“What I think is being demonstrated right now is that even when you are not making positive breakthroughs, sometimes the steady application of that kind of pressure keeps things from getting worse,” Malinowski says. “Sometimes the knowledge that we are in their heads was not enough to stay their hands, but sometimes it would be.”


ON MAY 3, SECRETARY of State Tillerson stood in the Dean Acheson Auditorium of the State Department building in Washington, D.C., to explain to several hundred staff how exactly they are to implement a foreign policy vision guided by Donald Trump’s “America First” slogan.

“I think it is really important that all of us understand the difference between policy and values,” he said. “If we condition too heavily that others must adopt this value that we’ve come to over a long history of our own, it really creates obstacles to our ability to advance our national security interests, our economic interests.”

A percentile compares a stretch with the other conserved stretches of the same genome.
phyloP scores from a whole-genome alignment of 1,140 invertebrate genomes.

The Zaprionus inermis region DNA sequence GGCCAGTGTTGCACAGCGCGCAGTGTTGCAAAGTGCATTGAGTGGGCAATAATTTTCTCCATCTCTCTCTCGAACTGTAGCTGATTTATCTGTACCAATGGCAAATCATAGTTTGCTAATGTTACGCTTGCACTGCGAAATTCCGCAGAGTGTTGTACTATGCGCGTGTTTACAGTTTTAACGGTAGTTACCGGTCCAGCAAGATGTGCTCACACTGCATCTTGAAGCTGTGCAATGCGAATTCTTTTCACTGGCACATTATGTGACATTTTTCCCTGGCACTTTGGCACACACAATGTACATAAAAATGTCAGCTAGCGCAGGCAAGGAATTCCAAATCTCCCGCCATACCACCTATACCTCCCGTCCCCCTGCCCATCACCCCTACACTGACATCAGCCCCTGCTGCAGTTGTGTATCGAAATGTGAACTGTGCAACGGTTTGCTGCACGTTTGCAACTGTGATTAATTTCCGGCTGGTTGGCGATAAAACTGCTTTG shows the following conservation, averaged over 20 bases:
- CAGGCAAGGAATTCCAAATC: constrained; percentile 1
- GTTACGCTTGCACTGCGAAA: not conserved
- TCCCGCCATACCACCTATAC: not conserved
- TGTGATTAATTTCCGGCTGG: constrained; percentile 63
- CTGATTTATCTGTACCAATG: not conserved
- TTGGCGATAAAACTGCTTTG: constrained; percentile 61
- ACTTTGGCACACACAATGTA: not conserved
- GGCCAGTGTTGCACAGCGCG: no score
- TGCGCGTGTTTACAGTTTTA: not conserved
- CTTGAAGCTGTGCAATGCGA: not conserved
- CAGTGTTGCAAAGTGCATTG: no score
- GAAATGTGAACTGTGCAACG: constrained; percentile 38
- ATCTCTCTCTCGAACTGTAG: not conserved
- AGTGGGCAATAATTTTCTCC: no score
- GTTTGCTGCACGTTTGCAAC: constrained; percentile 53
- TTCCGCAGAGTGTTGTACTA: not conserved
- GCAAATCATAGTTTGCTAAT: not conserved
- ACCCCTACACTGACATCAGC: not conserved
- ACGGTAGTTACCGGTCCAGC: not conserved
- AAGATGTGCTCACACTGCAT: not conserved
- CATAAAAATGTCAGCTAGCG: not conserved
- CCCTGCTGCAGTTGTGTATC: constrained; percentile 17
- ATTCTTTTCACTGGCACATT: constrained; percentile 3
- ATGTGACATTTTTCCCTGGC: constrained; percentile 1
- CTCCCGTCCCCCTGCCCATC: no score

With these remarks, Tillerson declared a formal separation from key pillars that guided American foreign policy since Dean Acheson was secretary of state and helped devise the postwar international order in the Truman administration. To be sure, every American administration acted in ways that contravened human rights and supported dictators when it suited its interests. But no administration has abandoned the very pretense of standing for democracy and human rights around the world in the way that the Trump administration has in its short tenure.

“In one speech, Tillerson tossed out over four decades of bipartisan consensus that human rights and democracy are: 1) essential components of U.S. national security and economic prosperity, and 2) not just American values but universal values that the United States, through its long and troubled history, has adopted as the north star of national prestige and international legitimacy,” wrote Ted Piccone of the Brookings Institute and a former State Department official.